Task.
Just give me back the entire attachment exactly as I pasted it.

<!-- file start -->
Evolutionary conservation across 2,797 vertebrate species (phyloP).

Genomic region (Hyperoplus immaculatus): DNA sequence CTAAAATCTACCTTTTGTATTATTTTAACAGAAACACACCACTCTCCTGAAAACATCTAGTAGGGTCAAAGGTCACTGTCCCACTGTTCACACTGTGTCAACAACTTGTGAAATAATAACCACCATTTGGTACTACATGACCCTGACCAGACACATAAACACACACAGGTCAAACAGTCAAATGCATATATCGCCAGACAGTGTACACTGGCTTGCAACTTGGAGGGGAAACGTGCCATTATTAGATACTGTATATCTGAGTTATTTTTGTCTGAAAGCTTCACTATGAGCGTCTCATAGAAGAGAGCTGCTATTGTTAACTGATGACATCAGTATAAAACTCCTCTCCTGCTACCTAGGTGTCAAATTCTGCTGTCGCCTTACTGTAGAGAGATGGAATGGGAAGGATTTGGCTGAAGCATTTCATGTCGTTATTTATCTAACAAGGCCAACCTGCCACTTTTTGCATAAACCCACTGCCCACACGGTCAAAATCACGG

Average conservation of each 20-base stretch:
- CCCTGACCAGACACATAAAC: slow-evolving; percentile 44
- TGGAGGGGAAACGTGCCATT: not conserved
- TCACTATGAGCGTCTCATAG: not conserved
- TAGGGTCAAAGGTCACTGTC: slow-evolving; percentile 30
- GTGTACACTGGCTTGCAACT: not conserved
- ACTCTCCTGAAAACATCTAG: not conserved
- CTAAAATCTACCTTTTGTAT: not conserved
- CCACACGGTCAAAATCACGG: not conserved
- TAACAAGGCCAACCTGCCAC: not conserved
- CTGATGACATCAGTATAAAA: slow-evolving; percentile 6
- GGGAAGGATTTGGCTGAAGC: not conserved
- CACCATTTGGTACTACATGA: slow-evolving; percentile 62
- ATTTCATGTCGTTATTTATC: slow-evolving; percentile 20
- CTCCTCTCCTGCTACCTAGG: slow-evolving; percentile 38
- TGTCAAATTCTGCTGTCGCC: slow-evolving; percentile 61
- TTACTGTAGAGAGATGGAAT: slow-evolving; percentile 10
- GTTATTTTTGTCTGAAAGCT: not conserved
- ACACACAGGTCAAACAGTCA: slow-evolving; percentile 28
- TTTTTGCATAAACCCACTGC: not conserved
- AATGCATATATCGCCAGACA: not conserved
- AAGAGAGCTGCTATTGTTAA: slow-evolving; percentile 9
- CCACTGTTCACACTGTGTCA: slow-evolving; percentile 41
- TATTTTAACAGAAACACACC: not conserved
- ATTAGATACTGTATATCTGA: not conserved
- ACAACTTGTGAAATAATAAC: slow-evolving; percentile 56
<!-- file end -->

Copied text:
Evolutionary conservation across 2,797 vertebrate species (phyloP).

Genomic region (Hyperoplus immaculatus): DNA sequence CTAAAATCTACCTTTTGTATTATTTTAACAGAAACACACCACTCTCCTGAAAACATCTAGTAGGGTCAAAGGTCACTGTCCCACTGTTCACACTGTGTCAACAACTTGTGAAATAATAACCACCATTTGGTACTACATGACCCTGACCAGACACATAAACACACACAGGTCAAACAGTCAAATGCATATATCGCCAGACAGTGTACACTGGCTTGCAACTTGGAGGGGAAACGTGCCATTATTAGATACTGTATATCTGAGTTATTTTTGTCTGAAAGCTTCACTATGAGCGTCTCATAGAAGAGAGCTGCTATTGTTAACTGATGACATCAGTATAAAACTCCTCTCCTGCTACCTAGGTGTCAAATTCTGCTGTCGCCTTACTGTAGAGAGATGGAATGGGAAGGATTTGGCTGAAGCATTTCATGTCGTTATTTATCTAACAAGGCCAACCTGCCACTTTTTGCATAAACCCACTGCCCACACGGTCAAAATCACGG

Average conservation of each 20-base stretch:
- CCCTGACCAGACACATAAAC: slow-evolving; percentile 44
- TGGAGGGGAAACGTGCCATT: not conserved
- TCACTATGAGCGTCTCATAG: not conserved
- TAGGGTCAAAGGTCACTGTC: slow-evolving; percentile 30
- GTGTACACTGGCTTGCAACT: not conserved
- ACTCTCCTGAAAACATCTAG: not conserved
- CTAAAATCTACCTTTTGTAT: not conserved
- CCACACGGTCAAAATCACGG: not conserved
- TAACAAGGCCAACCTGCCAC: not conserved
- CTGATGACATCAGTATAAAA: slow-evolving; percentile 6
- GGGAAGGATTTGGCTGAAGC: not conserved
- CACCATTTGGTACTACATGA: slow-evolving; percentile 62
- ATTTCATGTCGTTATTTATC: slow-evolving; percentile 20
- CTCCTCTCCTGCTACCTAGG: slow-evolving; percentile 38
- TGTCAAATTCTGCTGTCGCC: slow-evolving; percentile 61
- TTACTGTAGAGAGATGGAAT: slow-evolving; percentile 10
- GTTATTTTTGTCTGAAAGCT: not conserved
- ACACACAGGTCAAACAGTCA: slow-evolving; percentile 28
- TTTTTGCATAAACCCACTGC: not conserved
- AATGCATATATCGCCAGACA: not conserved
- AAGAGAGCTGCTATTGTTAA: slow-evolving; percentile 9
- CCACTGTTCACACTGTGTCA: slow-evolving; percentile 41
- TATTTTAACAGAAACACACC: not conserved
- ATTAGATACTGTATATCTGA: not conserved
- ACAACTTGTGAAATAATAAC: slow-evolving; percentile 56